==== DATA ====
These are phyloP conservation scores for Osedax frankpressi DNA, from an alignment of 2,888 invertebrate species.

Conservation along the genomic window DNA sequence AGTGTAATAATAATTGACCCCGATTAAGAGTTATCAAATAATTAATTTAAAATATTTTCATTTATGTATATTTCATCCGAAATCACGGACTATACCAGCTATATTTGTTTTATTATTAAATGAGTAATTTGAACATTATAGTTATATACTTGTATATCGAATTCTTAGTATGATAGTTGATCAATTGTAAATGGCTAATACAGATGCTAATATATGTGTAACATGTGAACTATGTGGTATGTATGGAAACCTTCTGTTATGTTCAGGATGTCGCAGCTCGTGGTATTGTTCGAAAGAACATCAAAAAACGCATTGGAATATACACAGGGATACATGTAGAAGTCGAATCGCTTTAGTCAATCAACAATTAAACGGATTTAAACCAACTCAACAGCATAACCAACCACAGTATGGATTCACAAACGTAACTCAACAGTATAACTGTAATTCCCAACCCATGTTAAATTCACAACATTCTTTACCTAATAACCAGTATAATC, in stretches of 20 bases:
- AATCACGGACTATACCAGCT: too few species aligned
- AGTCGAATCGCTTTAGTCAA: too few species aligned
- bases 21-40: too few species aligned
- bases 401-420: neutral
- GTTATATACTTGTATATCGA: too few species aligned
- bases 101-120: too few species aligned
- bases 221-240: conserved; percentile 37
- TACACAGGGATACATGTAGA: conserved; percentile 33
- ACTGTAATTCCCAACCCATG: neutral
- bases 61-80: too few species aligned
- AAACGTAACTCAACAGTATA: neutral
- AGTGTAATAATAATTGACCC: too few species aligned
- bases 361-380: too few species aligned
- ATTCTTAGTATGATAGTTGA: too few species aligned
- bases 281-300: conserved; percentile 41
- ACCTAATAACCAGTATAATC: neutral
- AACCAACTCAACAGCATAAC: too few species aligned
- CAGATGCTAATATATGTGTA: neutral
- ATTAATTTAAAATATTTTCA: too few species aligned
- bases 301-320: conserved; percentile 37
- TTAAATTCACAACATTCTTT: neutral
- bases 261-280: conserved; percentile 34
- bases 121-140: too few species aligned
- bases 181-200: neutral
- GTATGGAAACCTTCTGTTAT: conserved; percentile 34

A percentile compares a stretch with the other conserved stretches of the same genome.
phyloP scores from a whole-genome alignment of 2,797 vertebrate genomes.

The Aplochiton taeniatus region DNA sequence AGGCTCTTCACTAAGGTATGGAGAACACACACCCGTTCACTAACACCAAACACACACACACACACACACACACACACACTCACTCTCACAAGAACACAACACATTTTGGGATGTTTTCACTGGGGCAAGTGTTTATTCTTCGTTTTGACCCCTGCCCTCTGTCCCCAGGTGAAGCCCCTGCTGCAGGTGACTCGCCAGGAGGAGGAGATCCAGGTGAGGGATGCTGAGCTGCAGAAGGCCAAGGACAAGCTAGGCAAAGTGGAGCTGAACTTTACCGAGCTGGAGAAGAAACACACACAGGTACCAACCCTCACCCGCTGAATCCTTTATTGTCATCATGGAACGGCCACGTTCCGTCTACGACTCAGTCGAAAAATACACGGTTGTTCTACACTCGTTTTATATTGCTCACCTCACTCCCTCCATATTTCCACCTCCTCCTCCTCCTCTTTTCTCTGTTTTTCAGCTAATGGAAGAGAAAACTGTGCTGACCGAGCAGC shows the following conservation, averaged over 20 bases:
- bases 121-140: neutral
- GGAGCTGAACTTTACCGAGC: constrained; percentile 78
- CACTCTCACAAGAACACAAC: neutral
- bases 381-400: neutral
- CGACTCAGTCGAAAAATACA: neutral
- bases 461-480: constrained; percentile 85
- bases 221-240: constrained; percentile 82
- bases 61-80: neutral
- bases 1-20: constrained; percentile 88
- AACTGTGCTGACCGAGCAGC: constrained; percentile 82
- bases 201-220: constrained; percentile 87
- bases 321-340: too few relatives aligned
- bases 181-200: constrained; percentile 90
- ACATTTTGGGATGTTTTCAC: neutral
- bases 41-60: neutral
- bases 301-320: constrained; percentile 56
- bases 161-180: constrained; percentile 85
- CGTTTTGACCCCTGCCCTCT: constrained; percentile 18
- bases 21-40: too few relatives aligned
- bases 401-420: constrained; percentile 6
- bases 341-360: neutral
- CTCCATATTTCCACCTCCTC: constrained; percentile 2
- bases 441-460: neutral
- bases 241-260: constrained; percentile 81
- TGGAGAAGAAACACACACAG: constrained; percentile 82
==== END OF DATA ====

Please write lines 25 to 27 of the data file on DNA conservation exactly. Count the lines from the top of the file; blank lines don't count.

- bases 121-140: too few species aligned
- bases 181-200: neutral
- GTATGGAAACCTTCTGTTAT: conserved; percentile 34